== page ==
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Tuesday, July 22, 2008

Roger Ebert the Writer

Roger Ebert is best known as half of the pair of film critics who brought movie reviews to television.  Time Magazine has an interesting article about Ebert's departure from the show that made him a celebrity.   As Ebert's announcement explains, Disney "has decided to take the program named 'Siskel & Ebert' and then 'Ebert & Roeper' in a new direction. I will no longer be associated with it."  Ebert's co-host Richard Roeper is also leaving.  So the program's name seems to need a change -- as does its use of "thumbs up or down."  The "thumbs" trademark belongs to Ebert and Gene Siskel's wife, and Ebert will take the trademark with him out the door.

One benefit of Ebert's departure is that he will have more time to write.  I have long thought that Ebert is one of our great national writers.  He was one of the first national reviewers to put his archive up on the web, and his reviews are terrific examples of writing.  N.Y. Times film critic A.O. Scott wrote a great tribute to Ebert's writing in April.  Referring to Ebert's extensive body of work, he wrote: "It is this print corpus that will sustain Mr. Ebert’s reputation as one of the few authentic giants in a field in which self-importance frequently overshadows accomplishment."  A horrific series of operations for cancer and then complications from the treatment robbed Ebert of his voice and threatened to silence his pen.  But he has returned to reviewing at his previous pace, and his reviews are (if anything) more introspective and enlightening than before.

Now Ebert has started a blog called, simply, "Roger Ebert's Journal".  He has recents posts on Werner Herzog and his arguable "madness," as well as Studs Terkel and "Triumph of the Will".  Perhaps most notable are his recent posts that touch on his illness: "In search of redemption" and "When a movie hurts too much".  For those who have been moved by William Stuntz's posts on his struggle with cancer, these entries offer similar illumination.

I haven't seen Ebert on television for many years now, but I tend to read him regularly.  Here's a wish that his writing will continue on for many years to come -- regardless of his TV presence.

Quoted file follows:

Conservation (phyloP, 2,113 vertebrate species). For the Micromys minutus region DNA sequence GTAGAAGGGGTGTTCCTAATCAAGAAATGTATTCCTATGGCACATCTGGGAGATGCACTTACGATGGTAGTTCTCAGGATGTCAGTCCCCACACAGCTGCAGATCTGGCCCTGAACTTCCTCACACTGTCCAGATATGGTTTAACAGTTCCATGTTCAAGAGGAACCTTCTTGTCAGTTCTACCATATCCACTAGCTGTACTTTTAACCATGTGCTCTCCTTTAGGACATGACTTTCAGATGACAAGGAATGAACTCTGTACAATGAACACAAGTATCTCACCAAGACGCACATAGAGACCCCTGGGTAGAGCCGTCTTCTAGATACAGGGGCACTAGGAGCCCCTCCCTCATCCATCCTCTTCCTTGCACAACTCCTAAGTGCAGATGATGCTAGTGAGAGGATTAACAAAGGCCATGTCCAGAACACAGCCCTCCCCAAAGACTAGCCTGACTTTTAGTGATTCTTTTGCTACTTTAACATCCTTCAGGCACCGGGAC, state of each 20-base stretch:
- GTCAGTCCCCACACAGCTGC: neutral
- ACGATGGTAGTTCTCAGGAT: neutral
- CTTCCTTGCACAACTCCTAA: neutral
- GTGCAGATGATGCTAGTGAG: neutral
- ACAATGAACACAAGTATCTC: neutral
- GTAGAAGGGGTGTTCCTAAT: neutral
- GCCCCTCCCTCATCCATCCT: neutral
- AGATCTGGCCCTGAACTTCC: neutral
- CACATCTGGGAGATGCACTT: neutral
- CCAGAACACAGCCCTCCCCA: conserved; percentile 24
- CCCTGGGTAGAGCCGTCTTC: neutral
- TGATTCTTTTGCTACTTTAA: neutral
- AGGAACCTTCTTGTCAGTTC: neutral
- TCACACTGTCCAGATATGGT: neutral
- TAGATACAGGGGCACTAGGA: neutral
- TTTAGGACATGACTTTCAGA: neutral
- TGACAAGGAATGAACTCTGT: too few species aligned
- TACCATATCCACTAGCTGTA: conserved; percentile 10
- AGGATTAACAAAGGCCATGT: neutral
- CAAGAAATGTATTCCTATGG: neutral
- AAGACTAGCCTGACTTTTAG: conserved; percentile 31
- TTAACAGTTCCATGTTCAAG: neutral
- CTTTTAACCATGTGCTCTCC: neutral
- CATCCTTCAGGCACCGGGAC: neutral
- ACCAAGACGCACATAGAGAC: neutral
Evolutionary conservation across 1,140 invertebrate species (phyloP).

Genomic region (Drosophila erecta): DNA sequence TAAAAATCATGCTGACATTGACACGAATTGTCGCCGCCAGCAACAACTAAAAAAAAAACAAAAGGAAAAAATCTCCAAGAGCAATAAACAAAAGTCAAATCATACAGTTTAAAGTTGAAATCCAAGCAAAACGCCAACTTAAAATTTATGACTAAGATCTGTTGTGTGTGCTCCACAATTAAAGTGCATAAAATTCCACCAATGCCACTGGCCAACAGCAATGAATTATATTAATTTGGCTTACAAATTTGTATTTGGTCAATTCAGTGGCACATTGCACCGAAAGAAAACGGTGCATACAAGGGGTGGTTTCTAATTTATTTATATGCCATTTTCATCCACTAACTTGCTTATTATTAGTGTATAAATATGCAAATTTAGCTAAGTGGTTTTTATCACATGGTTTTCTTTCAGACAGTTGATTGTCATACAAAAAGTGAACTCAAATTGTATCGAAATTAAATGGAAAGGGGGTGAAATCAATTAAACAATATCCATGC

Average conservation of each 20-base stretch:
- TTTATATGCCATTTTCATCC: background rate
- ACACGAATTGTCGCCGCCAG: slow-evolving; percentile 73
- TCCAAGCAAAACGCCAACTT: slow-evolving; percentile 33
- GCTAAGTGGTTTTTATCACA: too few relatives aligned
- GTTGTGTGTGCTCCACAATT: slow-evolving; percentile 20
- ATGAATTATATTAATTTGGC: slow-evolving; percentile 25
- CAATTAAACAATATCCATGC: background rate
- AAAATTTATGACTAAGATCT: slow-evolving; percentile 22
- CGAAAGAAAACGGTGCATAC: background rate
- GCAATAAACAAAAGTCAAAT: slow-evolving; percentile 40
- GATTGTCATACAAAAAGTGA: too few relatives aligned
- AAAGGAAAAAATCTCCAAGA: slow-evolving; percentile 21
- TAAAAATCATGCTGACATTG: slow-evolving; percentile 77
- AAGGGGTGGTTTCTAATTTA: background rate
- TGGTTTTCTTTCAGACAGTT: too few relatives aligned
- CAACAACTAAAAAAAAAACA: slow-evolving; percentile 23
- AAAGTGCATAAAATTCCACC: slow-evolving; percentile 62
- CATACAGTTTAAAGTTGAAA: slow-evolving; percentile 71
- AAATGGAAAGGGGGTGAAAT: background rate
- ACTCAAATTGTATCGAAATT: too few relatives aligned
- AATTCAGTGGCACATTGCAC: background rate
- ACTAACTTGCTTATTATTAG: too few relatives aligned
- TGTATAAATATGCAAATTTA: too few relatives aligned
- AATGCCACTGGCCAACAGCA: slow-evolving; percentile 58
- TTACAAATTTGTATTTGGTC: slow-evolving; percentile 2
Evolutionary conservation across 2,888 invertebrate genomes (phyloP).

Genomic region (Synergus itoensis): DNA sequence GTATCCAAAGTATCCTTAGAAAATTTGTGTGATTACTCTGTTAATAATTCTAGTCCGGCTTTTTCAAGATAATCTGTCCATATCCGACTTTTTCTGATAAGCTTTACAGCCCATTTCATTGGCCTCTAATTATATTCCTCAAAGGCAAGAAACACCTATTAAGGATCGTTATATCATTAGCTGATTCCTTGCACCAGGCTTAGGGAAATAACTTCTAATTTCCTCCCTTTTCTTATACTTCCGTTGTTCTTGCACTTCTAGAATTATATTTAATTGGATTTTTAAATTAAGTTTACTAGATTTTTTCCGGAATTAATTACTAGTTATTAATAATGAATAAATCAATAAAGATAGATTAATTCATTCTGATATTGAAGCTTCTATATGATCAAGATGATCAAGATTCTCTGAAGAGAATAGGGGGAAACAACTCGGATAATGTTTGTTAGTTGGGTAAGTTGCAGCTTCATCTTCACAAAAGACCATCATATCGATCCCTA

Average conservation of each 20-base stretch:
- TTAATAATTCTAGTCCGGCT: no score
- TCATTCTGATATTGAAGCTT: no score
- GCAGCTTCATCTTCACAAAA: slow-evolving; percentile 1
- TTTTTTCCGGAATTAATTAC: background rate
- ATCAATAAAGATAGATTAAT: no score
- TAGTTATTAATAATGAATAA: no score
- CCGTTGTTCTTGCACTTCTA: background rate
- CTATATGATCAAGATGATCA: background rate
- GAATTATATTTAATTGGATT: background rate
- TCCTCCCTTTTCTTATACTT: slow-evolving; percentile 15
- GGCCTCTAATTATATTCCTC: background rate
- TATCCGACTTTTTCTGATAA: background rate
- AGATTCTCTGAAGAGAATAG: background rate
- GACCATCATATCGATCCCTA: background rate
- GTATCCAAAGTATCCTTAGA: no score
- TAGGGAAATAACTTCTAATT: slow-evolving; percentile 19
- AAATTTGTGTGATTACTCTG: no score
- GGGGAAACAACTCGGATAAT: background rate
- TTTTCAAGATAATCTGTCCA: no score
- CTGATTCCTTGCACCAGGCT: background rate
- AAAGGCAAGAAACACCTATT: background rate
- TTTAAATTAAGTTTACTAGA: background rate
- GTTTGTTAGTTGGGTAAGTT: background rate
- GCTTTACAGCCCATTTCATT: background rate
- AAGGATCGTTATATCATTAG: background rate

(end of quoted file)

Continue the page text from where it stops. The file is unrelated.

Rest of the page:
Posted by Matt Bodie on July 22, 2008 at 04:20 PM in Culture | Permalink


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Ebert is clearly a great writer, having penned, with Russ Meyer, the immortal words, "This is my happening, and it freaks me out!" (from Beyond the Valley of the Dolls).

Posted by: Michael Steven Green | Jul 24, 2008 10:49:37 AM

Roger Ebert is from Champaign and every year he hosts Ebertfest, a week-long film festival here. Last year, I think he missed it for the first time because of health issues, but he should be back this year. You should drive over!

Posted by: Christine Hurt | Jul 23, 2008 12:32:21 PM

The famous movie critics Roger Ebert and Richard Roeper will no longer be reviewing movies on TV, Roeper was the first to announce he’s leaving the show and Ebert followed the next day after. Ebert is moving on for his obvious health problems, Roeper is just moving on in his life. Look like he no longer wants to get paid to see movies, if he wants to see movies he’ll have to pay himself in the theater.

Posted by: Edwin | Jul 23, 2008 1:28:02 AM

I'm eagerly awaiting this book because Scorsese is my favorite director, and I have been watching Ebert since I was a kid:


Posted by: Colin Miller | Jul 22, 2008 11:59:17 PM

You know, that's one of his oeuvres that I have not taken in. The title is a little intimidating. Thanks for the suggestion -- I'll have to add it to my Netflix list.

Posted by: Matt Bodie | Jul 22, 2008 10:54:33 PM

He also has a great eye for kitsch as a writer, or at least did many moons ago when he wrote Beyond the Valley of the Dolls. http://www.imdb.com/title/tt0065466/

Posted by: Heidi Kitrosser | Jul 22, 2008 4:38:33 PM

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